Common Ground – A photographic study of Latino culture

Image from Common Ground a photographic study of Latino culture

As a teenager, I began taking trips to Mexico to build houses for the poor. And through my middle class white American eyes, it looked like severe poverty. Thus I was in bewilderment to see how happy, resourceful, and loving these Mexicans were. The children had more fun playing futbol barefoot in the dirt than I ever did playing with my 6 foot long GI Joe aircraft carrier. I thought to myself, “How could this be? I’m not even this happy!” And for more than twenty years, I’ve been trying to figure it out through a photographic study of Latino culture.

As an adult, I have traveled back many times with my wife, Celia. And with every return, we make it a point to explore regions of the country we haven’t yet seen along with the places we’ve come to love. And with every trip, we dive a bit deeper into a foreign culture with limited knowledge. As a result, we’ve experienced our most fulfilling days there. For me, it’s walking the streets with my camera, talking to strangers, and gathering stories from everyday Mexicans. Moreover, invitations into homes for a drink and conversation are plentiful–most often the rule rather than the exception.

I am currently in post-production on a series of photographs that chronicle and relish these experiences. I hope to reveal the love of this place as it floods the streets every day. And the common bonds we share as humans, regardless of class or culture.

To honor the do-it-yourself spirit of Latino culture, I set out to make the exhibition frames myself. I took a picture frame class at a local woodshop and picked out some wood stock at a local lumber yard. I wanted something dark, so the yard supervisor pointed out some options for me. After inspecting those options, I settled on some boards of Wenge. When I took them to the shop, my instructor told me how difficult the wood was to work with. It’s a hardwood with splinters and sawdust that can be toxic if not handled properly. And a proper finish–or at least the finish I was after–would require extra work on the table saw to avoid chipping, six different grits of sandpaper, and additional steps for the finish due to its deep grain pattern. Comparatively, the wood we used in class was not toxic, was easy to cut clean, needed only 3 grits of sandpaper, and a basic finish. So unknowingly, I doubled my workload by choosing this stock. But as I started working with it, I could see how beautiful it was, and when I framed the first print, it felt almost perfect, so I dedicated myself to the work ahead.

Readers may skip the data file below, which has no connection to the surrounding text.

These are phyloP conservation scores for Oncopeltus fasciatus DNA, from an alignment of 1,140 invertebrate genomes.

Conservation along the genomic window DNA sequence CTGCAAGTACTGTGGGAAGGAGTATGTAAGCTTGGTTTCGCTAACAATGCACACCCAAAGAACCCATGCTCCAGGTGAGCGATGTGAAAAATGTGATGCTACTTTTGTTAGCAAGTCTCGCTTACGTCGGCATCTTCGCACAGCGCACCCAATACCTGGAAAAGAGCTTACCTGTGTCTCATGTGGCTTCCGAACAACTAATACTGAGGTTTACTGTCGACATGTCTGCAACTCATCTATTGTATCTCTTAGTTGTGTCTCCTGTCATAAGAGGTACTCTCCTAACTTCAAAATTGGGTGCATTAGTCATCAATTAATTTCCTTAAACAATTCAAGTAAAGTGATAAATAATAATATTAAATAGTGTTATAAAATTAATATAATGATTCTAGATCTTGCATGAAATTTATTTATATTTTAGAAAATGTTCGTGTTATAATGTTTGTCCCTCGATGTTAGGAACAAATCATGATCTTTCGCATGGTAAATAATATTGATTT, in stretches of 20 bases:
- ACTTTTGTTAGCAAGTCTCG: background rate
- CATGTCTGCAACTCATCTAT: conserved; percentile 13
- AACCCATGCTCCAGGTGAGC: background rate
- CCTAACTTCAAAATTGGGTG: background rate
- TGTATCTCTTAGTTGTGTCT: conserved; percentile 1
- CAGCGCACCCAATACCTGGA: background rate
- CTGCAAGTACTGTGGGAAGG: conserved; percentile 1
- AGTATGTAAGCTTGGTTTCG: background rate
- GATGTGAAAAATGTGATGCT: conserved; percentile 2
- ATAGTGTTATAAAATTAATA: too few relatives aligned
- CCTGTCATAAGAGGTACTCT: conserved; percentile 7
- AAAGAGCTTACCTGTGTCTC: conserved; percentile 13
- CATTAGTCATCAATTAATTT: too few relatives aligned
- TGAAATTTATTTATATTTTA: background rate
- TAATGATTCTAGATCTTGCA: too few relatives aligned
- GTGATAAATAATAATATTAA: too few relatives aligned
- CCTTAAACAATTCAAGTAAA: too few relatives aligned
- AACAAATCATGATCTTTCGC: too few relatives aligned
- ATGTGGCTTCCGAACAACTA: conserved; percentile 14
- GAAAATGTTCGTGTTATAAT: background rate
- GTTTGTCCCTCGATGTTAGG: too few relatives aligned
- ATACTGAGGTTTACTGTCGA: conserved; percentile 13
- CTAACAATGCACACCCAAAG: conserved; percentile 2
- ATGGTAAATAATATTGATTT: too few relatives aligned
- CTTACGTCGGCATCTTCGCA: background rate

It took a while to dial in the right finishing technique—I wanted something smooth to the touch, rustic, and understated so that it didn’t draw attention away from the picture but was more “atmospheric”–evoking a feeling that it could be hanging on a wall in a pueblo revival bungalow. I started with some standard spray finishes, but I didn’t like how shiny the results were, and excess finish would collect in the deep grain pockets, resulting in an undesirable dandruff-like effect. I tried various techniques to get rid of the dandruff–a brush and buff technique worked best, but it was unsustainably time-consuming.

Since I didn’t need anything shiny or glassy smooth, I decided to make the process as simple and basic as possible. After some research, I set my sites on a basic wax finish. After the first pass, I was still getting the dreaded dandruff—wax was building up in the grain, causing the same problem. But the brush and buff stage was much faster with this finish, and it resulted in a natural soft finish that I really liked. Compared to the spray finish, this process was healthier, easier, convenient, and worthy of a refined but rustic pueblo revival bungalow.

Selected photographs are regularly posted on Instagram, and limited edition prints are currently for sale. Otherwise, the exhibit and book are in progress.

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